- Tax efficiencies. If we had another several thousand words, we could lay out all of the specific points around the tax treatment of ETFs that make them so appealing, but at a high level, the fact is this: Like any investment, an ETF is subject to capital gains tax and the taxation of dividends; but ETFs are structured in such a way that necessary trading in the underlying can be managed so that end investors are generally not left exposed to capital gains on individual securities in the underlying portfolio.
Consider that in late 2020, Morningstar looked at the ETFs backed by the 12 largest ETF sponsors in the U.S., totaling 1,392 funds (representing more than 60% of all ETFs listed in the U.S.). How many left their investors with capital gains bills? 70—or just over 5%. It’s no wonder, for this reason alone, why so many advisors and investors have been gravitating to the ETF structure.
- You’re entering a crowded space. “If you build it, they will come,” wrote W.P. Kinsella in his classic book Field of Dreams. A better axiom for entering the ETF industry might be, “If you build it, be prepared to find them and show them … repeatedly.” Assets remain concentrated among the biggest funds with the biggest firms. But there have been several examples in the past two years of “independent” fund providers, outside of the Big 3 of BlackRock, Vanguard and State Street, carving out a healthy niche, and building several $1 billion-plus funds with a differentiated idea and a strong approach to marketing.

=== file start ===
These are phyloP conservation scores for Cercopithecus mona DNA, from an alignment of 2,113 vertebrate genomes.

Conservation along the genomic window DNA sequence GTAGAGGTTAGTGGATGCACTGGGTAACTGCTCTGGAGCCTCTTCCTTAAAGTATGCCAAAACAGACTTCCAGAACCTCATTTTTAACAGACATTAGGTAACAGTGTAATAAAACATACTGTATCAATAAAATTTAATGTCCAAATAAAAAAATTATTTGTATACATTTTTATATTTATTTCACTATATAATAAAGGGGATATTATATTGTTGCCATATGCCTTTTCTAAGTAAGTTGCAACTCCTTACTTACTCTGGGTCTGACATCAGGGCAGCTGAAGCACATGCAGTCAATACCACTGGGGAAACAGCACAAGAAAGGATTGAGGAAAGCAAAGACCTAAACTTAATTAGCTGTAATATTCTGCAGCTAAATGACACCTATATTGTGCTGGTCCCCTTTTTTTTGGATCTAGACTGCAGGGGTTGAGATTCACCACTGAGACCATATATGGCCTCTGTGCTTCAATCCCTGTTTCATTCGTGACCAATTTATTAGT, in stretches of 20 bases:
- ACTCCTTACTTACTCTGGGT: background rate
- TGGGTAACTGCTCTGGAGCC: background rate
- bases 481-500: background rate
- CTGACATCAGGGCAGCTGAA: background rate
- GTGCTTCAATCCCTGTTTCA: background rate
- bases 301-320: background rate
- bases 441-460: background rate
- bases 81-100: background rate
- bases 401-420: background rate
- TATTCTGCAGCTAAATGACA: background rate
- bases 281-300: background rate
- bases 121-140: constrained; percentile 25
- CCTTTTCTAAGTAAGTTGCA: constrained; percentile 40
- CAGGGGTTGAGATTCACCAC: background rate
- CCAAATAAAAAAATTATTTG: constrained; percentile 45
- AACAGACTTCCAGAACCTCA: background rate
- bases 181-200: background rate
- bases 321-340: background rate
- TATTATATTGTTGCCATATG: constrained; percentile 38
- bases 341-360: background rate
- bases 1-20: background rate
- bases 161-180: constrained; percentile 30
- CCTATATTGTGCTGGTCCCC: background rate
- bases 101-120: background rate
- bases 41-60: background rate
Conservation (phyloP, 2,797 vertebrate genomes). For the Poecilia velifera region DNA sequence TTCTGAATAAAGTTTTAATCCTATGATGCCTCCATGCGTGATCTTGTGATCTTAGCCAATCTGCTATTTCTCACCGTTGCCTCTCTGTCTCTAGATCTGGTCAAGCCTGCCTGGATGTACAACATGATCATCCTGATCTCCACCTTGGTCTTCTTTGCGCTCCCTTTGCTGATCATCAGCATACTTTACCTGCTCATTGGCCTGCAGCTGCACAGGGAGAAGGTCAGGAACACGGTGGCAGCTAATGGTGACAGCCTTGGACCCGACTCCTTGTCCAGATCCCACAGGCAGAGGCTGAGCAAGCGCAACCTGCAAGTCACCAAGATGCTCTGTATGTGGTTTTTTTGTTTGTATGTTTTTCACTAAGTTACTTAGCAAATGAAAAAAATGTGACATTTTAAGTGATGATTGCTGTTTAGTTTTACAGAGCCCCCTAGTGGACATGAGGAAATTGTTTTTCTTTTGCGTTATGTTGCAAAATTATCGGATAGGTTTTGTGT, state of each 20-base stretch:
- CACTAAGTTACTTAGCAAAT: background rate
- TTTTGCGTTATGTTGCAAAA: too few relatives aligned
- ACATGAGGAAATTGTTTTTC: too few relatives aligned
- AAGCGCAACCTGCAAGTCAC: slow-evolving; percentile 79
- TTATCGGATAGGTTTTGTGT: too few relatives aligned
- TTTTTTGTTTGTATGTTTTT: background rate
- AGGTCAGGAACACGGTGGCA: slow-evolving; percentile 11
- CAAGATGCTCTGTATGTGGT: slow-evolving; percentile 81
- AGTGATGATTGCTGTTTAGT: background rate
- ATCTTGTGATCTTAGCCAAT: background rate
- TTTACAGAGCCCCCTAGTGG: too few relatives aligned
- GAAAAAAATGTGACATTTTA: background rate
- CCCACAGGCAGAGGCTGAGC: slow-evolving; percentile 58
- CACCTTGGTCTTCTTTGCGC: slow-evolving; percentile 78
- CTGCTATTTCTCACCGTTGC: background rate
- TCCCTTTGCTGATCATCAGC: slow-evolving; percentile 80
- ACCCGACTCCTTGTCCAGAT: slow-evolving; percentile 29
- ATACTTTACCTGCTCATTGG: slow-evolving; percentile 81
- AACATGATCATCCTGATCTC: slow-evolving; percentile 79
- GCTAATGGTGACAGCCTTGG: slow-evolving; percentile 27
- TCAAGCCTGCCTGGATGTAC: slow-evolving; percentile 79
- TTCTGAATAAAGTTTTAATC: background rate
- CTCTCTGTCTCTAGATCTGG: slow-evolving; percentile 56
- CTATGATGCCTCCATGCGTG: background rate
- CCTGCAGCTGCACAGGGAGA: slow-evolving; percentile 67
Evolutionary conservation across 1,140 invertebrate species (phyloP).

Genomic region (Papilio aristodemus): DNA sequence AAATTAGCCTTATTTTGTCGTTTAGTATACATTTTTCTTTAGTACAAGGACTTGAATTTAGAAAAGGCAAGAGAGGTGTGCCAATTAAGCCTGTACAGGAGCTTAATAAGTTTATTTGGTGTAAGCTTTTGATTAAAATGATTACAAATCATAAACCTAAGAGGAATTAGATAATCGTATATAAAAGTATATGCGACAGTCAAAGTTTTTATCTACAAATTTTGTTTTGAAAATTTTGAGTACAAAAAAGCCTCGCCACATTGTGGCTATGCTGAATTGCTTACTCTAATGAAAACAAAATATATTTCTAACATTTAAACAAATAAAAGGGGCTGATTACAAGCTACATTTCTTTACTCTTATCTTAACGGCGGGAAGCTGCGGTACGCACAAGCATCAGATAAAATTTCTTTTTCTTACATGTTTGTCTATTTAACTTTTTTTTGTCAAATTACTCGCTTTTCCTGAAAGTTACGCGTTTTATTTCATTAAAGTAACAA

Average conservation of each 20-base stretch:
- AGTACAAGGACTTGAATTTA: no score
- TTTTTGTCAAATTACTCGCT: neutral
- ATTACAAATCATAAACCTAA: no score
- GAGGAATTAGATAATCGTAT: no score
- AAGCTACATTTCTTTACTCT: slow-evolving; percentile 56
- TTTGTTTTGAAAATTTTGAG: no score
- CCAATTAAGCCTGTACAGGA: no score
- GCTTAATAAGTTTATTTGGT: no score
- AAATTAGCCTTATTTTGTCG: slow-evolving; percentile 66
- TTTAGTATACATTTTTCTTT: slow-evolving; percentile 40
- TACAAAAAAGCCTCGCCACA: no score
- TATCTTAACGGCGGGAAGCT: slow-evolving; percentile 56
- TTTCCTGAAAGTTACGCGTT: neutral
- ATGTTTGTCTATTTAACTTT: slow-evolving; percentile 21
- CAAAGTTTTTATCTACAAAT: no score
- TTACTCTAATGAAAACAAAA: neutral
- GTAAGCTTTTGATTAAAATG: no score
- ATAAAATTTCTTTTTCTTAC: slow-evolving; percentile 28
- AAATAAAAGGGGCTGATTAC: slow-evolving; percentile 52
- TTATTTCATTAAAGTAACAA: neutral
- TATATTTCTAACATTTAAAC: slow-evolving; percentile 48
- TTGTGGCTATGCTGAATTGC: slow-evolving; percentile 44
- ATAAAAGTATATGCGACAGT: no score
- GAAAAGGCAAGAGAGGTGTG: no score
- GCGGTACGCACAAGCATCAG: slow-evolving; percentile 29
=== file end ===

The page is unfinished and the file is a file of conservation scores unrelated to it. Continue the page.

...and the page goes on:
- Giving up your “secret sauce.” In reality, while I’ve included this in the “con” list, it is now far less of a potential drawback than it was even two years ago. After a lengthy review process, the SEC in late 2019 finally cleared the way for a handful of ETF approaches that have been labeled “non-transparent” or “semi-transparent.” Several other entire articles could be written about the merits of each of these approaches, but at their heart what they allow a portfolio manager to do is shield the specific moves, and often the specific holdings, of their portfolios, making it difficult for other market participants to front-run their trades or produce exact copies of their strategies.
Whether your ETF holdings are fully transparent or not, one thing the ETF industry has proved itself good at over the years is identifying a good idea and saying “I’ll try that too.” Copycat products abound, which is why I keep this entry on the cons list, since you’ll need to be prepared for direct competition should the marketplace react favorably to your investment idea. First mover advantage is real though, so you’ll need to weigh that as well as you consider your options.
Changing product wrappers is not something that should be taken lightly, and is a conversation any RIA should have internally and with those clients who have trusted its investment approaches for years. But investor interest in ETFs is undeniable, and with the right partners and plans, an RIA with a unique investment approach that has far-reaching applicability could find the shift to ETFs to be a meaningful plus for its business.
John Creekmur is the founder of Creekmur Wealth Advisors.